States, and that on our return home we wirl And that we regard the reconstruction acts induce our late comrades in arms to unite with (so called) of Congress, as such, as usurpations us in yielding to them a united support. and unconstitutional, revolutionary, and void. [Reported from the Committee on Resolutions That our soldiers and sailors, who carried the and adopted-yeas 287, nays 7.) flag of our country to victory against a most Resolved, That the declaration of principles gallant and determined foe, must ever be grate- adopted by the Democratic National Convention fully remembered, and all the guarantees given be and the same is hereby ratified and approved, in their favor must be faithfully carried into and that the secretary communicate to that execution.

Convention a copy of this resolution forth with. That the public lands should be distributed as Resolved, That the President of the Convenwidely as possible among the people, and should tion appoint a committee of five to wait upon be disposed of either under the pre-emption of General George B. McClellan, and assure him homestead lands, or sold in reasonable quanti- that although we are called upon by duty to ties, and to none but actual occupants, at the support the nominee for the Presidency of the minimum price established by the Government. National Democratic party now in Convention, When grants of the public lands may be allowed, our confidence in him is unimpaired, and that necessary for the encouragement of important our love for him is as ardent as ever, and that public improvements, the proceeds of the sale of the highest honor that this Convention could such lands, and not the lands themselves, should confer upon him would but poorly express our be so applied.

esteem for him. Also, that the said committee That the President of the United States, be requested to ask him to come and assist us Andrew Johnson, in exercising the power of his with all his ability during the coming campaign. high office in resisting the aggressions of Con- Resolved, That the thanks of this Convention, gress upon the constitutional rights of the States and of all patriotic and right-ininded citizens. aud the people, is entitled to the gratitude of are due to the President of the United States for the whole American people, and in behalf of the the removal of E. M. Stanton from the War DeDemocratic party we tender him our thanks for partment of the Government, a position which bis patriotic efforts in that regard.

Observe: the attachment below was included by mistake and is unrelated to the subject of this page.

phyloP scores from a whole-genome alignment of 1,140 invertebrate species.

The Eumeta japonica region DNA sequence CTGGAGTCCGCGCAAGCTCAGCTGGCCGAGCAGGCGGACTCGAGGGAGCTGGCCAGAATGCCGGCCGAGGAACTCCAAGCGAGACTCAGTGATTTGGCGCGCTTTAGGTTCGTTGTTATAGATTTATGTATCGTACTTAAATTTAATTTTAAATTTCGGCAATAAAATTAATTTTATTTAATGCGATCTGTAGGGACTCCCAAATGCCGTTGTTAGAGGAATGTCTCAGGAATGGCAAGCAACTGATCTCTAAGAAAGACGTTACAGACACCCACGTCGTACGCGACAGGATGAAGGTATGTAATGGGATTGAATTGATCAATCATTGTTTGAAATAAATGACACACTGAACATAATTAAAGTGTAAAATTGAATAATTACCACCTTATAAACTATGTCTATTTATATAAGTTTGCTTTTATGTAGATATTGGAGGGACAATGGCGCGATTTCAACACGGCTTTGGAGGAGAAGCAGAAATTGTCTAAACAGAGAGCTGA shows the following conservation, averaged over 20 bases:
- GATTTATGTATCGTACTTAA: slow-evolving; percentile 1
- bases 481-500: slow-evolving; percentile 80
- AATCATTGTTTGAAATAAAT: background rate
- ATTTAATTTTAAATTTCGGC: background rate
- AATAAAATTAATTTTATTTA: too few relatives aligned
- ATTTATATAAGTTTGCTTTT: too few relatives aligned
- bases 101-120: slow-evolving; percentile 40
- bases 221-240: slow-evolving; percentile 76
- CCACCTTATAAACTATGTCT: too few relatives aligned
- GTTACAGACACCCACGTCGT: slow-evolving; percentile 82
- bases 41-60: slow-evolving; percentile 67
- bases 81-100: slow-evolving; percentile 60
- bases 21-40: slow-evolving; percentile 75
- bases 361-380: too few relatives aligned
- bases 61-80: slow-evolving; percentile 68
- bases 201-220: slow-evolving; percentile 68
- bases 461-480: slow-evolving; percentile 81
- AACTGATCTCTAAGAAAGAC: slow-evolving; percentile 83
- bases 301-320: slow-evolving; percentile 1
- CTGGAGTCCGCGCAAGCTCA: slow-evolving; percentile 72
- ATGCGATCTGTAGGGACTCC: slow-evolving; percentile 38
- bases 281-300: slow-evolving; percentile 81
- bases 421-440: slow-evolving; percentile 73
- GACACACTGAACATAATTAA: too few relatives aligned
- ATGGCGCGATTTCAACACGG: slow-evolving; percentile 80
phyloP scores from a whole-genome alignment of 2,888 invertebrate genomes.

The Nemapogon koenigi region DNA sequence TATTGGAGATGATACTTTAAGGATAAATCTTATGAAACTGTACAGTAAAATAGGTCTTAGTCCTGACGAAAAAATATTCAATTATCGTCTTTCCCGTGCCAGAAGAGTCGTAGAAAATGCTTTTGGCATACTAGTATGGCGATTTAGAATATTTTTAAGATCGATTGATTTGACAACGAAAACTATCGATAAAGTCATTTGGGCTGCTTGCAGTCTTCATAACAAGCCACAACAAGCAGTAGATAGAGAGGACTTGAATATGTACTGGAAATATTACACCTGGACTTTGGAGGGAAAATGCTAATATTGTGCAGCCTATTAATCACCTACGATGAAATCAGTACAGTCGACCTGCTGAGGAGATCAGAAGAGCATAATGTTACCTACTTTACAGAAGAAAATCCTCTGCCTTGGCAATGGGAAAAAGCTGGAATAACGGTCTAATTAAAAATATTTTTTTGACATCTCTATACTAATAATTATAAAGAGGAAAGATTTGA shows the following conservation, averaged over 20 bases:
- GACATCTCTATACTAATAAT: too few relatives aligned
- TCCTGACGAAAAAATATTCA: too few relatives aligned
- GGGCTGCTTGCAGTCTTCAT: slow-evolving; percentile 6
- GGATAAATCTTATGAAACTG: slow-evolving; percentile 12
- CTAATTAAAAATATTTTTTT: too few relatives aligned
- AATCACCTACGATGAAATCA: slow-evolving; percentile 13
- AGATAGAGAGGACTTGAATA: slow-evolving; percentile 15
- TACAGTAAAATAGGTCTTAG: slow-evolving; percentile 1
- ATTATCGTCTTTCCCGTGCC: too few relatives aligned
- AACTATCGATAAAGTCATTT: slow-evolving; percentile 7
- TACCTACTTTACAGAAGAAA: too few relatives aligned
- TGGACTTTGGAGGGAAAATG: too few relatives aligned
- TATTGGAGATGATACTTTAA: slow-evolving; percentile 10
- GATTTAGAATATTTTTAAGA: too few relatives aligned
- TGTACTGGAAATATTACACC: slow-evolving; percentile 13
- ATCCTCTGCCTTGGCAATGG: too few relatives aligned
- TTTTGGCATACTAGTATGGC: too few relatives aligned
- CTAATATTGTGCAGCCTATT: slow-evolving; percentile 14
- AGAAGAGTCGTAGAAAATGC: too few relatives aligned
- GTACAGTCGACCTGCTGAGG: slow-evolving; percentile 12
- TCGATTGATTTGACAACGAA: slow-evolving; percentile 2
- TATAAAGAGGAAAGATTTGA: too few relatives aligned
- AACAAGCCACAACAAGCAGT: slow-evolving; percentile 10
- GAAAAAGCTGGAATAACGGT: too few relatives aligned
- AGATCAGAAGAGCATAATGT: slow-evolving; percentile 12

the said Stanton has disgraced and dishonored Upon this platform the Democratic party ap- ever since his appointment to that office, by his peal' to every patriot, including all the con many acts of cruelty — both to the Union and servative element and all who desire to support Confederate soldiers and by his official acts of the Constitution and restore the Union, forget tyranny; and that the soldiers and sailors should, ting all past differences of opinion, to unite with on all occasions, meet him with the same feelings us in the present great struggle for the liberties of outraged dignity and patriotism that he was of the people; and that to all such, to what received with, on an ever-memorable occasion, ever party they may have heretofore belonged, in the city of Washington, from that great and we extend the right hand of fellowship, and glorious soldier - General William Tecumseh hail all such co-operating with us as friends and Sherman. brethren.

| [The last three resolutions were offered in the Resolvot, That this convention sympathize Convention, and adopted unanimously, under a

suspension of the rule requiring the reference of in defiance of the express language of the Conall resolutions to the committee on resolutions.] stitution, have erected a military despotism in

Pending the resolutions reported from the ten of the States of the Union, have taken from committee above, General Thomas Ewing, jr., the President the powers vested in him by the of Kansas, offered this resolution: